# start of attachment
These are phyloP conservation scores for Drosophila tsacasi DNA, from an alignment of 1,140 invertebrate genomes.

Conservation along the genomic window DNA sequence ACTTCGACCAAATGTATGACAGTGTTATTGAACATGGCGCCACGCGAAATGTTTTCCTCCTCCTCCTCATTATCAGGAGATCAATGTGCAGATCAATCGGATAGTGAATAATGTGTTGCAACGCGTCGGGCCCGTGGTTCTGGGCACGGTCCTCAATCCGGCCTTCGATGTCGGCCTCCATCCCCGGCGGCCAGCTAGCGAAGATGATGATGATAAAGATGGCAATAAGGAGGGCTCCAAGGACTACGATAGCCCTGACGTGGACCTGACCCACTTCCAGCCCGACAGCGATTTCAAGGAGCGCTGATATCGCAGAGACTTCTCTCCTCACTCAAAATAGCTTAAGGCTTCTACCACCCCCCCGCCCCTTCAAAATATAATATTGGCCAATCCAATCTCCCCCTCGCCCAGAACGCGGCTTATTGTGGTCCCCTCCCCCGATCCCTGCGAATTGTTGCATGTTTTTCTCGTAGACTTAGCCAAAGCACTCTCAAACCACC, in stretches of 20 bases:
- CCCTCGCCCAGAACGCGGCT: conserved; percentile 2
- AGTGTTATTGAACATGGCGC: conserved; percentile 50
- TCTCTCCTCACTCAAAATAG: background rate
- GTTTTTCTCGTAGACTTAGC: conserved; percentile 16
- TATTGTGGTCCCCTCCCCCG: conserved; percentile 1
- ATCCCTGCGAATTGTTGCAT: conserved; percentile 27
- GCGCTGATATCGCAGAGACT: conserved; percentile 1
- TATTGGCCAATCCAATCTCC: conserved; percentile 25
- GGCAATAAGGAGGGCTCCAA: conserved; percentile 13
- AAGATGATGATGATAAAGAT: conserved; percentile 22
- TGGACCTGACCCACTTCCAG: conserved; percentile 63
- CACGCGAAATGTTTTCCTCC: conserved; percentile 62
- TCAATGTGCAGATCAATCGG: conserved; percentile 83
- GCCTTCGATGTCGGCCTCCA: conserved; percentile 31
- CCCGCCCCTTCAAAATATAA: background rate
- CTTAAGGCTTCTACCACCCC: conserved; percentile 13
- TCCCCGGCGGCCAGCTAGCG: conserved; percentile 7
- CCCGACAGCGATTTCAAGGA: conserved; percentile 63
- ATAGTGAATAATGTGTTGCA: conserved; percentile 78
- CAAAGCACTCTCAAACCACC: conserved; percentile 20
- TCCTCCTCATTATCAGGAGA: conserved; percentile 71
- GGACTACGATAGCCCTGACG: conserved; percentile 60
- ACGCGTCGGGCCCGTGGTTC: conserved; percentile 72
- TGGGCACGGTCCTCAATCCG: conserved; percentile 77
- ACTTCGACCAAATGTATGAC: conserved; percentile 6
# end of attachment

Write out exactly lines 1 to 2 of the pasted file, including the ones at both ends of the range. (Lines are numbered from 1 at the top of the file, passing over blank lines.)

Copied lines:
These are phyloP conservation scores for Drosophila tsacasi DNA, from an alignment of 1,140 invertebrate genomes.

Conservation along the genomic window DNA sequence ACTTCGACCAAATGTATGACAGTGTTATTGAACATGGCGCCACGCGAAATGTTTTCCTCCTCCTCCTCATTATCAGGAGATCAATGTGCAGATCAATCGGATAGTGAATAATGTGTTGCAACGCGTCGGGCCCGTGGTTCTGGGCACGGTCCTCAATCCGGCCTTCGATGTCGGCCTCCATCCCCGGCGGCCAGCTAGCGAAGATGATGATGATAAAGATGGCAATAAGGAGGGCTCCAAGGACTACGATAGCCCTGACGTGGACCTGACCCACTTCCAGCCCGACAGCGATTTCAAGGAGCGCTGATATCGCAGAGACTTCTCTCCTCACTCAAAATAGCTTAAGGCTTCTACCACCCCCCCGCCCCTTCAAAATATAATATTGGCCAATCCAATCTCCCCCTCGCCCAGAACGCGGCTTATTGTGGTCCCCTCCCCCGATCCCTGCGAATTGTTGCATGTTTTTCTCGTAGACTTAGCCAAAGCACTCTCAAACCACC, in stretches of 20 bases: